Congress divided over fixes for FEMA

Competing bills propose conflicting methods

Congress agrees that the Federal Emergency Management Agency needs improvements, especially after its botched response to Hurricane Katrina in 2005. But the form those improvements should take is far from settled.

Competing bills now in Congress offer radically differing visions. One would restore FEMA to its former status as a Cabinet-level agency, with a leader who has the president’s ear. The other would leave FEMA in the Homeland Security Department and implement smaller-scale changes.

“Putting FEMA, which was once a nimble 2,500-person agency, into a massive bureaucracy of 190,000 workers was a major mistake,” said House Transportation and Infrastructure Committee Chairman Don Young (R-Alaska) at a press conference last week. “Congress created the Department of Homeland Security to prevent terrorism. FEMA’s mission of preparing for all types of disasters was neglected by the department.”

Young’s bill, the Restoring Emergency Services to Protect Our Nation From Disasters (RESPOND) Act, would pull FEMA out of DHS. The bill is co-sponsored by Reps. Tom Davis (R-Va.), James Oberstar (D-Minn.) and Bill Shuster (R-Pa.) and Delegate Eleanor Holmes Norton (D-D.C.).

RESPOND supporters argue that putting FEMA into DHS has led to a drain on both money and talented employees for the agency as those resources get diverted into other homeland security needs.

Advocates of taking FEMA out of DHS believe the RESPOND legislation “would essentially put FEMA on steroids,” as one congressional staff member put it.

Another bill, the National Emergency Management Reform and Enhancement Act of 2006, would make the FEMA director an undersecretary within DHS and the president’s principal adviser on emergency management situations. In those emergencies, the FEMA director would bypass the department’s secretary and go directly to the White House. It would also create local-level collaboration to aid efforts from the bottom up.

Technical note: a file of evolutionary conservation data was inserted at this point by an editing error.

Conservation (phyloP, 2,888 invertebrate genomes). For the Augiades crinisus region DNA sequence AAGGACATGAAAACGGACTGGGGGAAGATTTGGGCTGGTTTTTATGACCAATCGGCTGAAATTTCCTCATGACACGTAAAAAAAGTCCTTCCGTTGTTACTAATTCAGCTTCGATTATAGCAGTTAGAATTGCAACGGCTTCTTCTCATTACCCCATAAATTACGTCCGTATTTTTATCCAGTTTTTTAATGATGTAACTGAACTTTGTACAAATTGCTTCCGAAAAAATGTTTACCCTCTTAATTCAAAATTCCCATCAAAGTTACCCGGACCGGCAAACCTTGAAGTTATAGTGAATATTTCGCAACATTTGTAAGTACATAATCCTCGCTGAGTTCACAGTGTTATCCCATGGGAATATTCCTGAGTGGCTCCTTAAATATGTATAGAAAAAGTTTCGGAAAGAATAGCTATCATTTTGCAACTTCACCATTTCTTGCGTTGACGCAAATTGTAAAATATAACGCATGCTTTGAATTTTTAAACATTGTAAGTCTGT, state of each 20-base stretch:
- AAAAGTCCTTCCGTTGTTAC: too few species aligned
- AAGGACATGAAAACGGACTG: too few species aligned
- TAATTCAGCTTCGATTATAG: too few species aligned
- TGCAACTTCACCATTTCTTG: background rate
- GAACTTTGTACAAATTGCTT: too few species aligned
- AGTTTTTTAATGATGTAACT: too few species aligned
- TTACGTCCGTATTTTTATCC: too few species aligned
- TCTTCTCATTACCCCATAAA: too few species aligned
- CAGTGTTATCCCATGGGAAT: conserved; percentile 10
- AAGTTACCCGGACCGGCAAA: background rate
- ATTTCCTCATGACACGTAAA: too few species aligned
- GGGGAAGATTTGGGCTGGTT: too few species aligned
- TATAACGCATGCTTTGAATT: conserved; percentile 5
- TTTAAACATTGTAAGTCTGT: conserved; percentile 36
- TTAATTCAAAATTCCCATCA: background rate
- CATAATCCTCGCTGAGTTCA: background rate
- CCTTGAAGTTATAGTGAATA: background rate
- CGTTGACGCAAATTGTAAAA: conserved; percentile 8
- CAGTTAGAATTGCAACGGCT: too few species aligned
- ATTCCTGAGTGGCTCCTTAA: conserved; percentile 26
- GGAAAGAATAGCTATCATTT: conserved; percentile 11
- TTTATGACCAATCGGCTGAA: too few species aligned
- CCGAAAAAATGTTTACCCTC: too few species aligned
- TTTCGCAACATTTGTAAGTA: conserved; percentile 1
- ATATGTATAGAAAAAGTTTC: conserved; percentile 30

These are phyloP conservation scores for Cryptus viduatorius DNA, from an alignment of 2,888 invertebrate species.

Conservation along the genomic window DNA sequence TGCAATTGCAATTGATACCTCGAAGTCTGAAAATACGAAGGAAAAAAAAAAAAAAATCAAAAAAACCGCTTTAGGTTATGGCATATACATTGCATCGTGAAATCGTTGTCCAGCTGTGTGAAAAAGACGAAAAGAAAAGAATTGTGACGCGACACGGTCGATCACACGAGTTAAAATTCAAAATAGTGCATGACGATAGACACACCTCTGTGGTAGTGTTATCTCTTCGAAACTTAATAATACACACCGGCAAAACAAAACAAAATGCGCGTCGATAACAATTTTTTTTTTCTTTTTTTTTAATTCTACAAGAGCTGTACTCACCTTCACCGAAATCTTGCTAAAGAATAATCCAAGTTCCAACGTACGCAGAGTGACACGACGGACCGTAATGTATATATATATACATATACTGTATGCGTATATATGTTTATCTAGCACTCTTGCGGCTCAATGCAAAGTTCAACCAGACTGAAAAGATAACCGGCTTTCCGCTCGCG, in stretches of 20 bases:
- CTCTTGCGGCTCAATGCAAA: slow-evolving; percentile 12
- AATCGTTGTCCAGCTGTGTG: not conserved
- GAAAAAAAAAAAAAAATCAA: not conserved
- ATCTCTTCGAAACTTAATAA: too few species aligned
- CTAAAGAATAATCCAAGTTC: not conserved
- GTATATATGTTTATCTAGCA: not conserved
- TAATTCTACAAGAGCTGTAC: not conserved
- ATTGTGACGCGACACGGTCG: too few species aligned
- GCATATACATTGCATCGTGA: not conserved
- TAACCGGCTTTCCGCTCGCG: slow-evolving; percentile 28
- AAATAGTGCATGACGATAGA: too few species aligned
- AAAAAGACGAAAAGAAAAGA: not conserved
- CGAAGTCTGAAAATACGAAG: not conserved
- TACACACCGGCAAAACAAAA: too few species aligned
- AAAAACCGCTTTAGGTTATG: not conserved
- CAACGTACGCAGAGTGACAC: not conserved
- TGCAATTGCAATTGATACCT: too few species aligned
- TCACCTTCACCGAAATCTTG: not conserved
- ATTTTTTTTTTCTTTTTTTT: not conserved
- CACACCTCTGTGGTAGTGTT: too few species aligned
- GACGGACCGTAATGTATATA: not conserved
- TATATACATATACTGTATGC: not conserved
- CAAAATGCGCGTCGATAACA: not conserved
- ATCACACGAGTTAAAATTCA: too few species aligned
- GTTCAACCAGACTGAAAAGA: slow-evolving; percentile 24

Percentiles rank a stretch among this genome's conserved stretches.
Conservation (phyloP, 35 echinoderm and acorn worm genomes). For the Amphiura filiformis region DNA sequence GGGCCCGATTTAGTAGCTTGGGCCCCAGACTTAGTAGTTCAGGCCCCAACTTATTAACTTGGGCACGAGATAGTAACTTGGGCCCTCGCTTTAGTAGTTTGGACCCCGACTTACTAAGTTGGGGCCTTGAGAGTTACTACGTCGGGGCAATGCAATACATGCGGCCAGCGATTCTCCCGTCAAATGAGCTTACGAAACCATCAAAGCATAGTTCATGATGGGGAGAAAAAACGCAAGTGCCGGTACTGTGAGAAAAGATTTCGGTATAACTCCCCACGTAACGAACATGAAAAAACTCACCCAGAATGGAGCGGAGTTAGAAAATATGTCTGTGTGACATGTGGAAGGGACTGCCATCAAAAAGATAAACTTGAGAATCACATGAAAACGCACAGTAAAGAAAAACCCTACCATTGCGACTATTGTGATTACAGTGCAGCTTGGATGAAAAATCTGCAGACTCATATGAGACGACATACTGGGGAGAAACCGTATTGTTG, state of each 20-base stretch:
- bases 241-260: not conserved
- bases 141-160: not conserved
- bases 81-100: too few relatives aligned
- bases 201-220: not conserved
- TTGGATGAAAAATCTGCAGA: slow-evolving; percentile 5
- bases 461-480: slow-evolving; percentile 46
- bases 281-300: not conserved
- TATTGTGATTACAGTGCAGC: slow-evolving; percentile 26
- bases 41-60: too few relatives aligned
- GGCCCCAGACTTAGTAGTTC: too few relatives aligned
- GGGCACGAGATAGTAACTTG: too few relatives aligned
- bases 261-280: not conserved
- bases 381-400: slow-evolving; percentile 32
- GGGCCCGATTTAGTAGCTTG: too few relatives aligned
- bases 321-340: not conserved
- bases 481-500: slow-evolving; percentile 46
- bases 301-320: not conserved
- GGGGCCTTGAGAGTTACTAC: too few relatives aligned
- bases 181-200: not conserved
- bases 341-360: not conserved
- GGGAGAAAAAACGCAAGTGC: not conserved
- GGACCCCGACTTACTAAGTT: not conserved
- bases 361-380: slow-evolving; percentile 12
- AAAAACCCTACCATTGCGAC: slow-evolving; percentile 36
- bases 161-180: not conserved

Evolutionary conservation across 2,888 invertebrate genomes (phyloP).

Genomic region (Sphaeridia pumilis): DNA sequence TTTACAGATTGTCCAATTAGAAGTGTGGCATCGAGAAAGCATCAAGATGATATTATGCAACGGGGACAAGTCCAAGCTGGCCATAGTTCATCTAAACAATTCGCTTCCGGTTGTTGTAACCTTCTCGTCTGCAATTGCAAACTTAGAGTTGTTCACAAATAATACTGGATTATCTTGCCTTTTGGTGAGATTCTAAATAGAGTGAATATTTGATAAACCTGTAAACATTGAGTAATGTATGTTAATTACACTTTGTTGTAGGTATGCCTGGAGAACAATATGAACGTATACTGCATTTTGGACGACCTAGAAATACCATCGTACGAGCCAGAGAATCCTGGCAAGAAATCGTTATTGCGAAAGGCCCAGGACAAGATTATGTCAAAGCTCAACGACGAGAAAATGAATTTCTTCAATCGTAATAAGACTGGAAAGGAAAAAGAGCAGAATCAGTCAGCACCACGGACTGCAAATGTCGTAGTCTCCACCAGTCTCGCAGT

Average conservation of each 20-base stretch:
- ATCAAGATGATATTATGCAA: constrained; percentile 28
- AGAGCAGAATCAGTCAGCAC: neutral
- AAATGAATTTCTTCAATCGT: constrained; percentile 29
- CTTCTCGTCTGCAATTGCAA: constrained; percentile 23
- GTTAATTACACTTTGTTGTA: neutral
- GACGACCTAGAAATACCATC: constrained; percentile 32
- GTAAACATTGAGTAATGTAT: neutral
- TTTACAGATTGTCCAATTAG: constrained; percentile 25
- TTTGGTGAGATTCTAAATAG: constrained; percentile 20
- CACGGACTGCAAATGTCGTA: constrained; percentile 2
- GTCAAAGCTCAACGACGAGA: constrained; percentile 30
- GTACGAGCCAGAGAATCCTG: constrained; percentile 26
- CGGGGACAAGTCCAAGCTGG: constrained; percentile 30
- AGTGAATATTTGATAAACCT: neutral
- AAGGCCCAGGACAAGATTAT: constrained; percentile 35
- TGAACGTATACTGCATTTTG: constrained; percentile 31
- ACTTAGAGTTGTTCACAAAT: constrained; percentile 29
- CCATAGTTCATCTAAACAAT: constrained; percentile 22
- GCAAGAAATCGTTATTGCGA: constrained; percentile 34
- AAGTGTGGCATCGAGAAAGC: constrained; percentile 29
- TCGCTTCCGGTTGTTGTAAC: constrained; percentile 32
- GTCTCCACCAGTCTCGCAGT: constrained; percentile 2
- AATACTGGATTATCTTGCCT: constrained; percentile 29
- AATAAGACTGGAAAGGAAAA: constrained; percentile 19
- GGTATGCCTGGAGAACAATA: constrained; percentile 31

Both bills would require FEMA to establish regional emergency operations centers to support response activities.

FEMA was established as an independent agency in 1979 and promoted to a Cabinet-level agency after Hurricane Andrew struck Florida in 1992. In 2003, FEMA became a part of the newly formed DHS.

Democratic and Republican leaders on the House Homeland Security Committee support the National Emergency Management Reform and Enhancement Act, sponsored by Rep. Dave Reichert (R-Wash.).

“Moving the furniture is just not good enough,” said Rep. Bennie Thompson (D-Miss.), the committee’s top Democrat and a supporter of the bill. “We have to fix the internal controls.”

In congressional testimony, the Government Accountability Office avoided taking sides in the debate but suggested that lawmakers use their discussion to consider FEMA’s future.

In testimony before the Homeland Security Committee May 9, William Jenkins, director of homeland security and justice issues at GAO, said analyzing and fixing FEMA’s apparent weaknesses is more important than figuring out the best place to put it in the government. He said clarifying its mission, trained and experienced leaders, and financial resources will do more to strengthen FEMA.

Michael Hardy contributed to this report.

**********

Storm over FEMA bills highlights differences